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BMW Tries To Find Formula For Formula One Success


It's never an easy job to set up a Formula One team, even when you're a manufacturer such as BMW and taking over an outfit that already exists. It was June last year when the announcement came that BMW had acquired a majority interest in Sauber and would enter the 2006 championship as a team in its own right.

After eight races this season BMW Sauber is fifth in the constructors' standings with 17 points, only three shy of Sauber's total for the whole of last year. Speaking exclusively to Motorsport.com in Munich, BMW motorsport director Mario Theissen confirmed that the development is going according to plan.

"Yes, it is," he says. "We are in a two year ramp -up phase which covers this year and next year and by then we will have expanded the factory in Hinwil and taken on more than 150 additional people."

He adds that the integration between BMW HQ in Munich and the team base in Hinwil, Switzerland, is also an ongoing project. "It takes at least one winter period to get the engineers together and a race season to get the track people together, so I think by the end of the year we should be there."

BMW, of course, was previously engine partner to Williams, so is not unfamiliar with working across a foreign divide. "It's not as different as some people might expect but there are cultural differences," Theissen says of the current relationship between the German and Swiss bases. "But we understand each other."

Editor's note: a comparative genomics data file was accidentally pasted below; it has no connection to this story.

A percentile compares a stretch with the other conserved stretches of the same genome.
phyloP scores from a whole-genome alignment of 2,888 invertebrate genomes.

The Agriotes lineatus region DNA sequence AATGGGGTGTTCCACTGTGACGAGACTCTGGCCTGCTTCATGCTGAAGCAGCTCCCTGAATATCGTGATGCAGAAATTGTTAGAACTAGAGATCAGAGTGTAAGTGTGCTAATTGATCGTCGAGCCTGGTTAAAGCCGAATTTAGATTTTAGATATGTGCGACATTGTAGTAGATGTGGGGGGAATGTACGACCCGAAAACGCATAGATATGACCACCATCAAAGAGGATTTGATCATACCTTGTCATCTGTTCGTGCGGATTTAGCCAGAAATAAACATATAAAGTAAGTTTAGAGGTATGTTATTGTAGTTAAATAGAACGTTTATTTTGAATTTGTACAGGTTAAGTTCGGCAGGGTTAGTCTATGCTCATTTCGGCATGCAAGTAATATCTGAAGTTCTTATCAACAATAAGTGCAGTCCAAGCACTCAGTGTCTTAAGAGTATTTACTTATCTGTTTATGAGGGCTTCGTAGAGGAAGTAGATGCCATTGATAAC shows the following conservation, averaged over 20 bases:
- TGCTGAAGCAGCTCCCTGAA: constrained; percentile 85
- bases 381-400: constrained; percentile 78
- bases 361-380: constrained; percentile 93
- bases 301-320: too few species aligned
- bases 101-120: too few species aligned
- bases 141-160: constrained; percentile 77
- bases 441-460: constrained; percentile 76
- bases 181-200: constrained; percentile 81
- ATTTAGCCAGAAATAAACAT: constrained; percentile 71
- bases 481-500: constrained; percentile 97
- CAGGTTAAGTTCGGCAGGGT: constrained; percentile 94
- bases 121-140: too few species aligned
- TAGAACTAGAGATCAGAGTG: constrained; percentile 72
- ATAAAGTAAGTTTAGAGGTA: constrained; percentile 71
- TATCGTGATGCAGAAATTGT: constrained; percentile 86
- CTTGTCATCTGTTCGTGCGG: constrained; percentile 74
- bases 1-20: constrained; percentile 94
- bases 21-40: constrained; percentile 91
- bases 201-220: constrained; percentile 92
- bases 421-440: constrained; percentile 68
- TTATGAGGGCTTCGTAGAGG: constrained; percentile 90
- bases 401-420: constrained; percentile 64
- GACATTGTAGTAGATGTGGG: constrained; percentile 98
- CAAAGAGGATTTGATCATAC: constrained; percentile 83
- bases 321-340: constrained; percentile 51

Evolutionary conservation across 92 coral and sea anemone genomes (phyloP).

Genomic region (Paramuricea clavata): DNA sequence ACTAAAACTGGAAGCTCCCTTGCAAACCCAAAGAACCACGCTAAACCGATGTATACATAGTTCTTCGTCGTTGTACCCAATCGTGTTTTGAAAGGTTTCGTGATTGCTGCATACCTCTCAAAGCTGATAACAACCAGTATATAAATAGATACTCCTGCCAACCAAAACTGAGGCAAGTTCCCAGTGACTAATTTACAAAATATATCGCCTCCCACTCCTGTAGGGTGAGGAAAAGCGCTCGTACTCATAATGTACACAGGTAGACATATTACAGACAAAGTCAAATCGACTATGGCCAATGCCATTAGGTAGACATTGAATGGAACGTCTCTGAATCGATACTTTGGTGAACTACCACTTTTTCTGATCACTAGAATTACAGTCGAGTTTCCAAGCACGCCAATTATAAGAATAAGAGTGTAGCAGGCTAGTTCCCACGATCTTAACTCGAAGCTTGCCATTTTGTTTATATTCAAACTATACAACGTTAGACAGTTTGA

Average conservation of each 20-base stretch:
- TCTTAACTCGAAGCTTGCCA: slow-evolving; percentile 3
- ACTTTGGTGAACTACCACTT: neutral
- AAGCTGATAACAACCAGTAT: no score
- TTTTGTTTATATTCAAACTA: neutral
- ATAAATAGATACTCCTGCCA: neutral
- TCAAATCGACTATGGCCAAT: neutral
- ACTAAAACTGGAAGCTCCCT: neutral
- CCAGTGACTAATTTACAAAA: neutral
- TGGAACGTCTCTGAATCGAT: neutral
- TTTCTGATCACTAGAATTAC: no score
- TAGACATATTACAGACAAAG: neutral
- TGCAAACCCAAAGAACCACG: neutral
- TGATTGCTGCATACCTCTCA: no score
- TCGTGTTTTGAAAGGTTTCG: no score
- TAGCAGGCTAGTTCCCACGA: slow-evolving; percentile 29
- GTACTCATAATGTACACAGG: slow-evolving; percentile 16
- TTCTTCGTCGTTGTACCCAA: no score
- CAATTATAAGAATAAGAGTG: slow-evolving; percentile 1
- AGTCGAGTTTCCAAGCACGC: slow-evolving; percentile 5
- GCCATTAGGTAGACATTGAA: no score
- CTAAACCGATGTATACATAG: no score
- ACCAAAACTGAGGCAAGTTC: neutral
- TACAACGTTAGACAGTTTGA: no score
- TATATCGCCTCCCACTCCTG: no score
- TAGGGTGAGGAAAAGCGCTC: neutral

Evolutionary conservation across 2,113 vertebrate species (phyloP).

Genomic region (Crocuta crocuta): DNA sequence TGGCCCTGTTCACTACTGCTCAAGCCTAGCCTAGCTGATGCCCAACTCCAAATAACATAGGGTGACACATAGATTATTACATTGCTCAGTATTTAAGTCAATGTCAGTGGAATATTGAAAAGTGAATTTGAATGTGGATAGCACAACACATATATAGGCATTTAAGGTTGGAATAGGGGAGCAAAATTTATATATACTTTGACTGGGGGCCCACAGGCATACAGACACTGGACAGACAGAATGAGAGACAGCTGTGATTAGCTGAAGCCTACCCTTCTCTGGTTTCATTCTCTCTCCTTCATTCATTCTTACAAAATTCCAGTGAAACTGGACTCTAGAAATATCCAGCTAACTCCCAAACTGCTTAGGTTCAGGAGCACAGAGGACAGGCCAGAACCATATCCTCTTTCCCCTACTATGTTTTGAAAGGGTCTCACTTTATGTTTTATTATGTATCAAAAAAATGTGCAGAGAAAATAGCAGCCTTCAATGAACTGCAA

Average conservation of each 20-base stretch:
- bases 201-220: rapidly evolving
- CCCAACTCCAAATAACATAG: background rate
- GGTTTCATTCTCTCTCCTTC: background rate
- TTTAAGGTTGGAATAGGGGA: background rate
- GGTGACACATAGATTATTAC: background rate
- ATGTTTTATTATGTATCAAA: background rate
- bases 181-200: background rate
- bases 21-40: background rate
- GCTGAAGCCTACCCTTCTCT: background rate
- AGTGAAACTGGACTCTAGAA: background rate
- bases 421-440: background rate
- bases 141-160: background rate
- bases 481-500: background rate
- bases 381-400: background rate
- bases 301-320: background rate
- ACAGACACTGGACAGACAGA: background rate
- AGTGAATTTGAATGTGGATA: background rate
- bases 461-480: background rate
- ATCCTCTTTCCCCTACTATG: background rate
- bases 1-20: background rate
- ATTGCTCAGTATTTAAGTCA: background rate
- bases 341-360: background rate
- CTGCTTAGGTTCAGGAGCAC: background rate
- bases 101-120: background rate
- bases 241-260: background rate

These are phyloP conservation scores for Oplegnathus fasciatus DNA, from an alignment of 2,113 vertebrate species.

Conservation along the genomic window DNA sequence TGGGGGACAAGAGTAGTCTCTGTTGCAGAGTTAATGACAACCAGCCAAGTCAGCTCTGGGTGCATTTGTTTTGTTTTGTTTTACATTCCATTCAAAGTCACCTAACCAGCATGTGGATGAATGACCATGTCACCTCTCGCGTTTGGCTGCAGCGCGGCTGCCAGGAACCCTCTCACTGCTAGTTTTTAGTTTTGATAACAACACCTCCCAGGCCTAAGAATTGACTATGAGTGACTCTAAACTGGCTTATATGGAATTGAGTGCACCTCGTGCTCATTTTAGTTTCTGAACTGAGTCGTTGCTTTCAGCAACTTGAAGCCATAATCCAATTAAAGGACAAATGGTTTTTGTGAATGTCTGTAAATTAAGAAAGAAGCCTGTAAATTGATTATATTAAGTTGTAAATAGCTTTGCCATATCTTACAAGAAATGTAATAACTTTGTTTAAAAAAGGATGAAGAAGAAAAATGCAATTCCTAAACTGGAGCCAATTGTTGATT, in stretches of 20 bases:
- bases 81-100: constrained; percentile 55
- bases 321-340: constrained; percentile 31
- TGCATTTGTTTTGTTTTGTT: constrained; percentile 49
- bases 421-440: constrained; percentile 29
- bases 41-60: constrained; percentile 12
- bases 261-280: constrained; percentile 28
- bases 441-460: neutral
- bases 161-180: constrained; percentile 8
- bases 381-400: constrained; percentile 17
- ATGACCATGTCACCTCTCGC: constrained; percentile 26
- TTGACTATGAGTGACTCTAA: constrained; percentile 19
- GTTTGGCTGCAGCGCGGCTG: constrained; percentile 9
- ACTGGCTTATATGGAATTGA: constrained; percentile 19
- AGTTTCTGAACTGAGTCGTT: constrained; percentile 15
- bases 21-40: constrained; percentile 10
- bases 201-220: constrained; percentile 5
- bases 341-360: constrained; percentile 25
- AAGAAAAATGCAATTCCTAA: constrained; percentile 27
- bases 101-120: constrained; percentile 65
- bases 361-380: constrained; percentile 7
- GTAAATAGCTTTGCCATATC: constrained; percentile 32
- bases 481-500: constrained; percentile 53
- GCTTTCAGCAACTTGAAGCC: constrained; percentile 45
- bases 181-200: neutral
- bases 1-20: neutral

BMW made no secret of the fact that it wanted Nick Heidfeld in the team but Jacques Villeneuve's involvement seemed uncertain for a while. The Canadian was eventually confirmed and now Theissen professes to be happy with both race drivers, as well as test and third driver Robert Kubica.

"Nick is essential to the development programme of the car," he comments. "He is racing well, as is Jacques. It's true that Nick has very good technical feedback but we are happy with Jacques as well. He is doing better than most people expected. We are especially happy with our 21 year old Polish test driver, he is doing exceptionally well."

Paddock rumours suggest that Kubica may be in a race seat next year but Theissen edges around the question. "I don't want to put him under pressure," he says. "He is still young, he has to learn about Formula One -- it's very complex, it's not just racing; it's about understanding the car, working through the weekend and knowing how the environment functions. It takes at least a year to understand that."

Heidfeld will be with BMW for next season at least, while Villeuenve's contract expires at the end of this year. Quite a few other drivers will also reach the end of their contracts this year and for the moment nobody really knows who might end up where. Theissen is not about to be drawn into discussing BMW's line up. "It's too early to say," he smiles.

Recently the Grand Prix Manufacturers' Association (GPMA), of which BMW Sauber is a member, signed a Memorandum of Understanding (MoU) on the commercial structure of F1, which should lead to a new Concorde Agreement. So is this the end of the long-running dispute between the GPMA and the sport's commercial bodies?